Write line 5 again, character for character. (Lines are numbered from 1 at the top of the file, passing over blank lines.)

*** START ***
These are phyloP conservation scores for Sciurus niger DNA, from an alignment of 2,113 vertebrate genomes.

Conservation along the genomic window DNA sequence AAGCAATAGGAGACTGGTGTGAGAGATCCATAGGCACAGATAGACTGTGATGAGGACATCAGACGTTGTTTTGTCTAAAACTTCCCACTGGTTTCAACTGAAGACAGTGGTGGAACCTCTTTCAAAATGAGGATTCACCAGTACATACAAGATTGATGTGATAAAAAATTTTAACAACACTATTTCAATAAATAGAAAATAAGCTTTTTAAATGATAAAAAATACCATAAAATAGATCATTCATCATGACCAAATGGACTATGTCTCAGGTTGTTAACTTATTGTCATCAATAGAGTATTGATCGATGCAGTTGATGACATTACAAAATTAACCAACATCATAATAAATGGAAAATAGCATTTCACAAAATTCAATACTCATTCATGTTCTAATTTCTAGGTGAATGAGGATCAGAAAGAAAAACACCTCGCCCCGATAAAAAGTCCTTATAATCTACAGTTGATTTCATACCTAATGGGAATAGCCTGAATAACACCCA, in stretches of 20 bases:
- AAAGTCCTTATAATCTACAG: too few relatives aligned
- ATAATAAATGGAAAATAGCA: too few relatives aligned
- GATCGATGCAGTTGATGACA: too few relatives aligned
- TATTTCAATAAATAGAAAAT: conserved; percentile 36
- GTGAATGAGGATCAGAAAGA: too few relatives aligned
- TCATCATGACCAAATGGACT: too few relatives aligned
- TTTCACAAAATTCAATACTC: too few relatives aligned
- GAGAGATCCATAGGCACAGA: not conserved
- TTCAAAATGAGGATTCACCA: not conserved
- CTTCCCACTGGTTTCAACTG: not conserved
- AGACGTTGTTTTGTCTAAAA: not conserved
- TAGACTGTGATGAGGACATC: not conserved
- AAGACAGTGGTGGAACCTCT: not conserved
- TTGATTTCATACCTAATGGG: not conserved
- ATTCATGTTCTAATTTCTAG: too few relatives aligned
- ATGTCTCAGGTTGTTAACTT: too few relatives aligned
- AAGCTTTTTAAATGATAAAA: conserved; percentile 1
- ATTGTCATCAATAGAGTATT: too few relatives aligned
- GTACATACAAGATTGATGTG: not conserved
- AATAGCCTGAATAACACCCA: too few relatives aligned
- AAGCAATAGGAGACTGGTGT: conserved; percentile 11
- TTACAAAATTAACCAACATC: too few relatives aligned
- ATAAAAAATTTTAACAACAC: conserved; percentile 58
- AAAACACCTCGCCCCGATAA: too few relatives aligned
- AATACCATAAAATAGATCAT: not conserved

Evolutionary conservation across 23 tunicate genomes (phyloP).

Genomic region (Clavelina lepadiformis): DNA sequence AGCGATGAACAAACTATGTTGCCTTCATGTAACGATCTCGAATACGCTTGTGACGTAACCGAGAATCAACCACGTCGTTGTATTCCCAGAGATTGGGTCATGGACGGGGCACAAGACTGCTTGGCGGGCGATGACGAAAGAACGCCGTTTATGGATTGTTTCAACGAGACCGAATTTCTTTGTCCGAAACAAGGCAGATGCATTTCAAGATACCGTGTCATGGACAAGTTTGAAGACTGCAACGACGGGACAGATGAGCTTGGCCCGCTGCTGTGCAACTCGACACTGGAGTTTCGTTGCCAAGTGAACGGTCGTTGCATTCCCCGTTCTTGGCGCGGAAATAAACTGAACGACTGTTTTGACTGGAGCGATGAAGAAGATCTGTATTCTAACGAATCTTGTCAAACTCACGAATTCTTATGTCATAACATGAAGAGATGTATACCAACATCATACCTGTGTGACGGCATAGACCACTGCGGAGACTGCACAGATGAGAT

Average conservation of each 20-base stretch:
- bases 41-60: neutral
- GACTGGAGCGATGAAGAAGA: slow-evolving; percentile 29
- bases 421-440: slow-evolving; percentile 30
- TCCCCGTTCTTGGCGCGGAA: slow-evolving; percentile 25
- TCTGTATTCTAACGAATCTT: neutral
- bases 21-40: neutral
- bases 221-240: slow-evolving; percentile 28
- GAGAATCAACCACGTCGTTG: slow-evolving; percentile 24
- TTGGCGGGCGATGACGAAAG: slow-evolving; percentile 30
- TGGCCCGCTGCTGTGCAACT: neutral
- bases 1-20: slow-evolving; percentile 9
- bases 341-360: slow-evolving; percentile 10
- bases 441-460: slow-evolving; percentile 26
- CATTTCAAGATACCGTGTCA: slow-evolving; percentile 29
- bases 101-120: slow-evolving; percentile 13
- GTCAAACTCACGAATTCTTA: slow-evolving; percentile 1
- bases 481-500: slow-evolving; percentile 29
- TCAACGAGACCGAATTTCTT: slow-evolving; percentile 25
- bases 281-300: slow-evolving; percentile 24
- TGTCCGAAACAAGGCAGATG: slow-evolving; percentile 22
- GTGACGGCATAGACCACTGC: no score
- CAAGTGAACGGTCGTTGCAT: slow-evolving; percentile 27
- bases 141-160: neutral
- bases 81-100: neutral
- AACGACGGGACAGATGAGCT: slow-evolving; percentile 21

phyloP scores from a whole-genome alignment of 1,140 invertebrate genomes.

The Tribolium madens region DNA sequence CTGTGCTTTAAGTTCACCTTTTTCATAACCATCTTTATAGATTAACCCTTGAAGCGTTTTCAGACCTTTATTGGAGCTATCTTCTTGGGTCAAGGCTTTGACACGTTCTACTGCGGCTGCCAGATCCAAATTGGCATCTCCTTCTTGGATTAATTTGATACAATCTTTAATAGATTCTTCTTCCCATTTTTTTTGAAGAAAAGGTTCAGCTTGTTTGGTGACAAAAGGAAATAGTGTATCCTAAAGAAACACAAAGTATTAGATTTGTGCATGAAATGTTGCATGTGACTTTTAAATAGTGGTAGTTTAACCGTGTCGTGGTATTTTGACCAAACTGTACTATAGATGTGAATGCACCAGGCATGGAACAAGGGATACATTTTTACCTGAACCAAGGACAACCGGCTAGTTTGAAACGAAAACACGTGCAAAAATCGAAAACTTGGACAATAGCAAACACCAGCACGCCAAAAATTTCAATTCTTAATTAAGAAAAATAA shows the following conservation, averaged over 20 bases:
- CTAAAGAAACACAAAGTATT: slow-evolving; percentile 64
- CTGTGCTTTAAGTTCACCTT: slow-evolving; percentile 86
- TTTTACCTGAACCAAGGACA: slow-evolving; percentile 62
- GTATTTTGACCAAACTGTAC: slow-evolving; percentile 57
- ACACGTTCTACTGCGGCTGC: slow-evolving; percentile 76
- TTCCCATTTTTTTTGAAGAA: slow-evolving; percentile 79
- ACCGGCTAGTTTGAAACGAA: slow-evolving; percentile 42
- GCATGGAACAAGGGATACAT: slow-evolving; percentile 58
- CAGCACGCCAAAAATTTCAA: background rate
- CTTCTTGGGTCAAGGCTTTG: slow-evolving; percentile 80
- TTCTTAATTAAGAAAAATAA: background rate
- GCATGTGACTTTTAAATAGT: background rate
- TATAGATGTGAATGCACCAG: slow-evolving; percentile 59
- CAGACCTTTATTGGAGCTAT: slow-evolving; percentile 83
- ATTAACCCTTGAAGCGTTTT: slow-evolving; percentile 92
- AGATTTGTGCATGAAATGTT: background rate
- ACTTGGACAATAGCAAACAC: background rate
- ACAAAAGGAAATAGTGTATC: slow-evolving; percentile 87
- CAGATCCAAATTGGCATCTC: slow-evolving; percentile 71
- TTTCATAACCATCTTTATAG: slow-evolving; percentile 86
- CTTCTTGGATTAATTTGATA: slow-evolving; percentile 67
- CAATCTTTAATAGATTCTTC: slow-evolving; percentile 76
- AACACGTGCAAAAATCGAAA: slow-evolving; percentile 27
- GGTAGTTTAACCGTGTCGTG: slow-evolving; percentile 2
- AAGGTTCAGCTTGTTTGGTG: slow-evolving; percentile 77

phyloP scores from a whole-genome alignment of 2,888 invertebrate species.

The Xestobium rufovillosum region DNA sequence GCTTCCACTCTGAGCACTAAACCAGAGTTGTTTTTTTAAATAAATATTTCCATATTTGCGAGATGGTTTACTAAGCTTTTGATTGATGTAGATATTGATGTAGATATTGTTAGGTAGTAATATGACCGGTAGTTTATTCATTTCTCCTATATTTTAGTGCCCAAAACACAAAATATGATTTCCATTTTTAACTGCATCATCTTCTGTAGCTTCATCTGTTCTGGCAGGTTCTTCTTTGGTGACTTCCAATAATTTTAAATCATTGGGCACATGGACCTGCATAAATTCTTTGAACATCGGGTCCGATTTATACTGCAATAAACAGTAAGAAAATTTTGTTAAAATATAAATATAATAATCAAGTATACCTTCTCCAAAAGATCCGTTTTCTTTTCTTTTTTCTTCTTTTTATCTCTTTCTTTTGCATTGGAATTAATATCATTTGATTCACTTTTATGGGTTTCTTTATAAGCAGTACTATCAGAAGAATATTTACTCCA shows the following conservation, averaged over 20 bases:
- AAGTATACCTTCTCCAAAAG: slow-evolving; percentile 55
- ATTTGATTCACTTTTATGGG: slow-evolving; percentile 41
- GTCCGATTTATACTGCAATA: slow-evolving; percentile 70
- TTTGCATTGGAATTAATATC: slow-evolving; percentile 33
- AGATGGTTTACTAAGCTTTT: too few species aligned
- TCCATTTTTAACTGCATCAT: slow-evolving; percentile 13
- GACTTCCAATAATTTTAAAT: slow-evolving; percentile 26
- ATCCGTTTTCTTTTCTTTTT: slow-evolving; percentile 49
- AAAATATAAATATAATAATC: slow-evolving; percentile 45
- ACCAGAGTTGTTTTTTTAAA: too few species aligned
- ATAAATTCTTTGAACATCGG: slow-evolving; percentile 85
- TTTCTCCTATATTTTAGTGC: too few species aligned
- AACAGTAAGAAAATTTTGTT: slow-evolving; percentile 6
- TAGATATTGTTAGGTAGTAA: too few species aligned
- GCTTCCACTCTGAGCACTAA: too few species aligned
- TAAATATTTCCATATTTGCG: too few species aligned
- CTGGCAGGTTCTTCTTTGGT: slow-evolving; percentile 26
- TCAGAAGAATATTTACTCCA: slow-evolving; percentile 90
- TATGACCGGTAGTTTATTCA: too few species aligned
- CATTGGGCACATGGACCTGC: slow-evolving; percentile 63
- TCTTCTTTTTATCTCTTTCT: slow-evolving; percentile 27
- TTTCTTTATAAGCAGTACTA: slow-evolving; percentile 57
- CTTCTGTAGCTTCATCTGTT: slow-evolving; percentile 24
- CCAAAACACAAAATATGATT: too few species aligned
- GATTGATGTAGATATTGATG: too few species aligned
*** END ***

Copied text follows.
- GATCGATGCAGTTGATGACA: too few relatives aligned